Advocacy Highlight: Hector Linares

Hector LinaresAn Assistant Professor of Professional Practice in the Juvenile Defense Clinic at Louisiana State University Paul M. Herbert Law Center (LSU Law Center) and a certified Juvenile Training Immersion Program (JTIP) trainer, Hector Linares is deeply committed to cultivating a cadre of specialized juvenile defenders, ensuring access to high quality legal counsel for youth, and advancing juvenile defense reform in Louisiana and around the country.

Although Hector had no clear plans to enter the juvenile defense field while in law school, he was devoted to embarking on a career in public interest law. A graduate of New York University School of Law and a native Louisianan by way of El Salvador, Hector longed to return to his roots in New Orleans to engage in “transformative public interest work that empowered disadvantaged and underserved communities.”  As fate would have it, Hector returned to New Orleans as a Southern Poverty Law Center Special Education Fellow at the Juvenile Justice Project of Louisiana (JJPL), where he became part of a team that developed and implemented a project for systemic special education reform in the state aimed at dismantling the school-to-prison-pipeline for disabled students classified as Emotionally Disturbed. Hector’s work in special education advocacy at JJPL was far from peripheral in the juvenile defense field as the two worlds often intersect. During his tenure at JJPL, Hector was exposed to the ills and the perils facing Louisiana youth who came into contact with the juvenile delinquency system. JJPL’s dedication to juvenile indigent defense reform and juvenile conditions of confinement in Louisiana inspired Hector to forge a career in juvenile defense in his home state by becoming a staff attorney at a fledgling non-profit called Juvenile Regional Services (JRS), now known as the Louisiana Center for Children’s Rights.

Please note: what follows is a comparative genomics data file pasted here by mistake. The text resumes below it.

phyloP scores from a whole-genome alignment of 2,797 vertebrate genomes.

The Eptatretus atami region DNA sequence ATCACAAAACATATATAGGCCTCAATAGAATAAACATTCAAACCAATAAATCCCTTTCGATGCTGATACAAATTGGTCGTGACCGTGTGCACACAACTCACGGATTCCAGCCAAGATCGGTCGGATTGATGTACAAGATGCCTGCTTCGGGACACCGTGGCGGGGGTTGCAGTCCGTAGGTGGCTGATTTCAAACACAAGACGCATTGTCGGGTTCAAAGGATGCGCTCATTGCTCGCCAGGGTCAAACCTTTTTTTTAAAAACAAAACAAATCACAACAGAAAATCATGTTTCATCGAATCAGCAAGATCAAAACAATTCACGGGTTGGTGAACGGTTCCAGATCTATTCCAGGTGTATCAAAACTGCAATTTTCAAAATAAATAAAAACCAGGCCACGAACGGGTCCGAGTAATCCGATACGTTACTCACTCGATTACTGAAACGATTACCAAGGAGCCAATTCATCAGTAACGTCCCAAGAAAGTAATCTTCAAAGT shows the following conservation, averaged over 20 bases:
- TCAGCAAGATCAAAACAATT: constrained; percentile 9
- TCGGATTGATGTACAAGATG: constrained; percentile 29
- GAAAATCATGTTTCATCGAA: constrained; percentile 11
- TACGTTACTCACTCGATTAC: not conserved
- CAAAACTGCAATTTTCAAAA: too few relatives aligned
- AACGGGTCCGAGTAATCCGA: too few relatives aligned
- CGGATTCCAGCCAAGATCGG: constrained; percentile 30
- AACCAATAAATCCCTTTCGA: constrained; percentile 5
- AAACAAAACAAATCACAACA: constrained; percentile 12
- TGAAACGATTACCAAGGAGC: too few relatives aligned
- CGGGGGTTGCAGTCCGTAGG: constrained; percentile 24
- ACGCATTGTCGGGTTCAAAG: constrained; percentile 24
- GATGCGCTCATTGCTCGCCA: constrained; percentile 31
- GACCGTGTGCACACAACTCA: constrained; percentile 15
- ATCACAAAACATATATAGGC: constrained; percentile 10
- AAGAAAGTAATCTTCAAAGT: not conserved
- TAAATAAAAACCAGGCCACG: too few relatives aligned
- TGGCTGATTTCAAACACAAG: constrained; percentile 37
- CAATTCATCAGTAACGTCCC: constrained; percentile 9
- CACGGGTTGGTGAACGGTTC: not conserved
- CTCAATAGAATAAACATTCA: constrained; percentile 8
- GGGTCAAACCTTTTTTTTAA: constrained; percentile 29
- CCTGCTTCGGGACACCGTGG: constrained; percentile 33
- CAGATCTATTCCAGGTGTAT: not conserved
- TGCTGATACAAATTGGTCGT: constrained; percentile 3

The aftermath of Hurricane Katrina amplified the longstanding failures of Louisiana’s juvenile delinquency system nationally. The systemic barriers facing the state’s juvenile defenders were paralyzing and resulted in grave injustice for Louisiana’s children.  In the midst of tragedy, juvenile indigent defense advocates and former JJPL staff members galvanized reform efforts in 2006 by creating JRS, the country’s first standalone non-profit juvenile public defender office, to transform what was once deemed one of “the most troubled” juvenile justice systems in the country.[i] Based on best practices that embraced holistic advocacy, JRS sought to change the culture of juvenile defense practice in Orleans Parish. Hector was among a core group of attorneys at JRS that helped to reform a system that had placed administrative convenience over due process, facing a backlash and resistance from juvenile court judges, prosecutors, and court staff. Despite this initial resistance, these zealous advocates gained the respect of juvenile court professionals in the parish overtime that laid the groundwork for increasing juvenile defense specialization and uplifting juvenile defense practice across Louisiana. In addition to providing direct advocacy to youth, Hector co-edited and contributed to the Louisiana Juvenile Defender Trial Practice Manual spearheaded by JJPL that serves as an instrumental guide to juvenile defense practice in the state.